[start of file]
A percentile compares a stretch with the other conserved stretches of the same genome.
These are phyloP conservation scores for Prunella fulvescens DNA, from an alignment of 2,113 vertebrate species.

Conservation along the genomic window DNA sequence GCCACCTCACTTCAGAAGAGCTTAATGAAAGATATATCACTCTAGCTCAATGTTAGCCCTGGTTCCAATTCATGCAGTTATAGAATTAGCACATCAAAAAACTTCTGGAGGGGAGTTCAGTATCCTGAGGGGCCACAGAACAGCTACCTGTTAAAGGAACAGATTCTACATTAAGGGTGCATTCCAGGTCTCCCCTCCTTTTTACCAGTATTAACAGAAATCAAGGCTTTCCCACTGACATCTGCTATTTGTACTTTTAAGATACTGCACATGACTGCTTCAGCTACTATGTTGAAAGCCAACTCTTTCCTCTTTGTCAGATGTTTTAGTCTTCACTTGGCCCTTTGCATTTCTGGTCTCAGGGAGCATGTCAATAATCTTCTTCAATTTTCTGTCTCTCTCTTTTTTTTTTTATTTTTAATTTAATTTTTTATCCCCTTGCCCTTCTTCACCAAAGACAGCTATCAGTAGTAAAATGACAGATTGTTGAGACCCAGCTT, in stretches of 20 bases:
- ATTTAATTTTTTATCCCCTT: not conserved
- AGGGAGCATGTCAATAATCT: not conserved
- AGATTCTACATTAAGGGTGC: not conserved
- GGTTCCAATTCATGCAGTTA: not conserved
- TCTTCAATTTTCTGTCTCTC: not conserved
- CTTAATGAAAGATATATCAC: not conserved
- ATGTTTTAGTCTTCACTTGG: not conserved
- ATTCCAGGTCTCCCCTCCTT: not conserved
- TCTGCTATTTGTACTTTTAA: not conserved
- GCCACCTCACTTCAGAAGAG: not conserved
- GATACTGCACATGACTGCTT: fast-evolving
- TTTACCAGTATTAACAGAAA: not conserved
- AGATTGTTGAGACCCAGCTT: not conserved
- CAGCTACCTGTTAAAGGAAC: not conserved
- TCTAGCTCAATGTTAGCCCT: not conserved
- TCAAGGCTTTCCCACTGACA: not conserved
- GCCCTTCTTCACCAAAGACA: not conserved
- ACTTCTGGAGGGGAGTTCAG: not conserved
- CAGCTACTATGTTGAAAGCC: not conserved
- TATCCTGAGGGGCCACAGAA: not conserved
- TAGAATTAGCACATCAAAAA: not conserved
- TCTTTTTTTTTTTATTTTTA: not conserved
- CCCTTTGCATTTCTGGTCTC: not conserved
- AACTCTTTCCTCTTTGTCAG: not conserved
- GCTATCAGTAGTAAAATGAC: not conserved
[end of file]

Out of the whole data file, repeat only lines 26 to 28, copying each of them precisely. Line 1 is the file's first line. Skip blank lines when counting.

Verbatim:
- CCCTTTGCATTTCTGGTCTC: not conserved
- AACTCTTTCCTCTTTGTCAG: not conserved
- GCTATCAGTAGTAAAATGAC: not conserved